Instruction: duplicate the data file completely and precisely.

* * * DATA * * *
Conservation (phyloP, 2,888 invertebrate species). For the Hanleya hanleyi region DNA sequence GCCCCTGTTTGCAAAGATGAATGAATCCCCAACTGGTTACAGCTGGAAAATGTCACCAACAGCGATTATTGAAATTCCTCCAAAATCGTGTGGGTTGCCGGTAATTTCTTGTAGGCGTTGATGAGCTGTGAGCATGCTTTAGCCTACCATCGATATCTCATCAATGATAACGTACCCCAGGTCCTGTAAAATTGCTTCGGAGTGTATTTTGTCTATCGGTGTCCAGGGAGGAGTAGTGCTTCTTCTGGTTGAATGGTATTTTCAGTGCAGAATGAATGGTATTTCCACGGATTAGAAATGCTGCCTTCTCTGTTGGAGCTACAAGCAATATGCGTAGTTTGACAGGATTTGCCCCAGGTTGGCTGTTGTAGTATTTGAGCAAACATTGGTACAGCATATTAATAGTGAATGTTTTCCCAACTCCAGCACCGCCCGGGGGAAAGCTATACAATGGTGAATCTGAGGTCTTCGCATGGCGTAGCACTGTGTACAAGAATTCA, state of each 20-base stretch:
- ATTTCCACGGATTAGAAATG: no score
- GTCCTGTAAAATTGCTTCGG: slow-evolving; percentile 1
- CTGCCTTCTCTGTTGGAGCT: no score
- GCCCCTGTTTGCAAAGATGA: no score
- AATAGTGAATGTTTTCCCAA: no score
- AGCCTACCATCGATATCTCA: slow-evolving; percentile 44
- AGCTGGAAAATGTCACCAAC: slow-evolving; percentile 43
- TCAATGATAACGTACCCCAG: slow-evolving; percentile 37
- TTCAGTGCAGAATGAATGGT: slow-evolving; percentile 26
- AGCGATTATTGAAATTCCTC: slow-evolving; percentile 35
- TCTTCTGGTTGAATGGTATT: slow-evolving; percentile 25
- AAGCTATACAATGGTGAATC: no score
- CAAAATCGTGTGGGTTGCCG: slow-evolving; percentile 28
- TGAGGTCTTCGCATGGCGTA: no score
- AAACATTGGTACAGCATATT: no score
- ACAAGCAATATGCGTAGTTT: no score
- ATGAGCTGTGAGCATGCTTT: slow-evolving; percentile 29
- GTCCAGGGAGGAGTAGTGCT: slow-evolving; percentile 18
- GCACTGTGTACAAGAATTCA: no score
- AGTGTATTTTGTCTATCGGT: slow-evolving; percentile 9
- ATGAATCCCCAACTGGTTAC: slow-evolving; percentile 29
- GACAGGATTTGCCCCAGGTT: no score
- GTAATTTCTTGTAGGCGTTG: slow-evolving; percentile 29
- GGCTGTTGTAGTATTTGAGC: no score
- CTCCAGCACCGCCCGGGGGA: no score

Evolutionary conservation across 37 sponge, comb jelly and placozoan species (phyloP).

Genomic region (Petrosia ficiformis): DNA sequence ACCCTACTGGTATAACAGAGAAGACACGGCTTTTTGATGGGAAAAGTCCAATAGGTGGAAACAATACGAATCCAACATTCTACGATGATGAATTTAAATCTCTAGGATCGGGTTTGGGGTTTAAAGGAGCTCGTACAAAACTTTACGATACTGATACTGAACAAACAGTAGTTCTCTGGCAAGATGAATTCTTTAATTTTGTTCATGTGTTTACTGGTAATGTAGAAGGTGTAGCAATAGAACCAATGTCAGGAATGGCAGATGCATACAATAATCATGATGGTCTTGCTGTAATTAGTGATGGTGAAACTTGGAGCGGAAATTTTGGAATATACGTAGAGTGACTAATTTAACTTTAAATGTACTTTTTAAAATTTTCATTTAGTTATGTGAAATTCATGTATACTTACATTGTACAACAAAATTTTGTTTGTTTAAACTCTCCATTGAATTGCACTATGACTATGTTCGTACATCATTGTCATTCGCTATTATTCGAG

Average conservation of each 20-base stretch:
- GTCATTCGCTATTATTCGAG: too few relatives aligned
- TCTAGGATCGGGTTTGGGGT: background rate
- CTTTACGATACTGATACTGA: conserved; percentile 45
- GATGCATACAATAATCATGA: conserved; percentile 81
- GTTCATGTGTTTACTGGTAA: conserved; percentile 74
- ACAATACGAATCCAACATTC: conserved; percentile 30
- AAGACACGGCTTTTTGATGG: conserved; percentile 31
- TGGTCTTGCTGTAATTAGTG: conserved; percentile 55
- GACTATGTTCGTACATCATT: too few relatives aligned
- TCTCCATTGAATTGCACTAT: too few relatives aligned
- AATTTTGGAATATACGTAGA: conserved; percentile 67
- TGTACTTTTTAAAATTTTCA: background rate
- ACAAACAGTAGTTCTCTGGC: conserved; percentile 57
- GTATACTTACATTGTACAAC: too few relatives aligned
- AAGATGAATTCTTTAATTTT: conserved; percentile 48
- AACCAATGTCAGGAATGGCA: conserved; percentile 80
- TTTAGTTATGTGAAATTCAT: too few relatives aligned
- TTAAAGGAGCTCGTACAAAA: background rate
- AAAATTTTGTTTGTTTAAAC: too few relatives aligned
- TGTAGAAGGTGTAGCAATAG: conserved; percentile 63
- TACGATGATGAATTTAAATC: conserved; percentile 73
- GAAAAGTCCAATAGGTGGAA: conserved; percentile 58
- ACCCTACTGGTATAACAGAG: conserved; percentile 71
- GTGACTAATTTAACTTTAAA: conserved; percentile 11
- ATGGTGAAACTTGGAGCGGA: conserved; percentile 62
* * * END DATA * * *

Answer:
Conservation (phyloP, 2,888 invertebrate species). For the Hanleya hanleyi region DNA sequence GCCCCTGTTTGCAAAGATGAATGAATCCCCAACTGGTTACAGCTGGAAAATGTCACCAACAGCGATTATTGAAATTCCTCCAAAATCGTGTGGGTTGCCGGTAATTTCTTGTAGGCGTTGATGAGCTGTGAGCATGCTTTAGCCTACCATCGATATCTCATCAATGATAACGTACCCCAGGTCCTGTAAAATTGCTTCGGAGTGTATTTTGTCTATCGGTGTCCAGGGAGGAGTAGTGCTTCTTCTGGTTGAATGGTATTTTCAGTGCAGAATGAATGGTATTTCCACGGATTAGAAATGCTGCCTTCTCTGTTGGAGCTACAAGCAATATGCGTAGTTTGACAGGATTTGCCCCAGGTTGGCTGTTGTAGTATTTGAGCAAACATTGGTACAGCATATTAATAGTGAATGTTTTCCCAACTCCAGCACCGCCCGGGGGAAAGCTATACAATGGTGAATCTGAGGTCTTCGCATGGCGTAGCACTGTGTACAAGAATTCA, state of each 20-base stretch:
- ATTTCCACGGATTAGAAATG: no score
- GTCCTGTAAAATTGCTTCGG: slow-evolving; percentile 1
- CTGCCTTCTCTGTTGGAGCT: no score
- GCCCCTGTTTGCAAAGATGA: no score
- AATAGTGAATGTTTTCCCAA: no score
- AGCCTACCATCGATATCTCA: slow-evolving; percentile 44
- AGCTGGAAAATGTCACCAAC: slow-evolving; percentile 43
- TCAATGATAACGTACCCCAG: slow-evolving; percentile 37
- TTCAGTGCAGAATGAATGGT: slow-evolving; percentile 26
- AGCGATTATTGAAATTCCTC: slow-evolving; percentile 35
- TCTTCTGGTTGAATGGTATT: slow-evolving; percentile 25
- AAGCTATACAATGGTGAATC: no score
- CAAAATCGTGTGGGTTGCCG: slow-evolving; percentile 28
- TGAGGTCTTCGCATGGCGTA: no score
- AAACATTGGTACAGCATATT: no score
- ACAAGCAATATGCGTAGTTT: no score
- ATGAGCTGTGAGCATGCTTT: slow-evolving; percentile 29
- GTCCAGGGAGGAGTAGTGCT: slow-evolving; percentile 18
- GCACTGTGTACAAGAATTCA: no score
- AGTGTATTTTGTCTATCGGT: slow-evolving; percentile 9
- ATGAATCCCCAACTGGTTAC: slow-evolving; percentile 29
- GACAGGATTTGCCCCAGGTT: no score
- GTAATTTCTTGTAGGCGTTG: slow-evolving; percentile 29
- GGCTGTTGTAGTATTTGAGC: no score
- CTCCAGCACCGCCCGGGGGA: no score

Evolutionary conservation across 37 sponge, comb jelly and placozoan species (phyloP).

Genomic region (Petrosia ficiformis): DNA sequence ACCCTACTGGTATAACAGAGAAGACACGGCTTTTTGATGGGAAAAGTCCAATAGGTGGAAACAATACGAATCCAACATTCTACGATGATGAATTTAAATCTCTAGGATCGGGTTTGGGGTTTAAAGGAGCTCGTACAAAACTTTACGATACTGATACTGAACAAACAGTAGTTCTCTGGCAAGATGAATTCTTTAATTTTGTTCATGTGTTTACTGGTAATGTAGAAGGTGTAGCAATAGAACCAATGTCAGGAATGGCAGATGCATACAATAATCATGATGGTCTTGCTGTAATTAGTGATGGTGAAACTTGGAGCGGAAATTTTGGAATATACGTAGAGTGACTAATTTAACTTTAAATGTACTTTTTAAAATTTTCATTTAGTTATGTGAAATTCATGTATACTTACATTGTACAACAAAATTTTGTTTGTTTAAACTCTCCATTGAATTGCACTATGACTATGTTCGTACATCATTGTCATTCGCTATTATTCGAG

Average conservation of each 20-base stretch:
- GTCATTCGCTATTATTCGAG: too few relatives aligned
- TCTAGGATCGGGTTTGGGGT: background rate
- CTTTACGATACTGATACTGA: conserved; percentile 45
- GATGCATACAATAATCATGA: conserved; percentile 81
- GTTCATGTGTTTACTGGTAA: conserved; percentile 74
- ACAATACGAATCCAACATTC: conserved; percentile 30
- AAGACACGGCTTTTTGATGG: conserved; percentile 31
- TGGTCTTGCTGTAATTAGTG: conserved; percentile 55
- GACTATGTTCGTACATCATT: too few relatives aligned
- TCTCCATTGAATTGCACTAT: too few relatives aligned
- AATTTTGGAATATACGTAGA: conserved; percentile 67
- TGTACTTTTTAAAATTTTCA: background rate
- ACAAACAGTAGTTCTCTGGC: conserved; percentile 57
- GTATACTTACATTGTACAAC: too few relatives aligned
- AAGATGAATTCTTTAATTTT: conserved; percentile 48
- AACCAATGTCAGGAATGGCA: conserved; percentile 80
- TTTAGTTATGTGAAATTCAT: too few relatives aligned
- TTAAAGGAGCTCGTACAAAA: background rate
- AAAATTTTGTTTGTTTAAAC: too few relatives aligned
- TGTAGAAGGTGTAGCAATAG: conserved; percentile 63
- TACGATGATGAATTTAAATC: conserved; percentile 73
- GAAAAGTCCAATAGGTGGAA: conserved; percentile 58
- ACCCTACTGGTATAACAGAG: conserved; percentile 71
- GTGACTAATTTAACTTTAAA: conserved; percentile 11
- ATGGTGAAACTTGGAGCGGA: conserved; percentile 62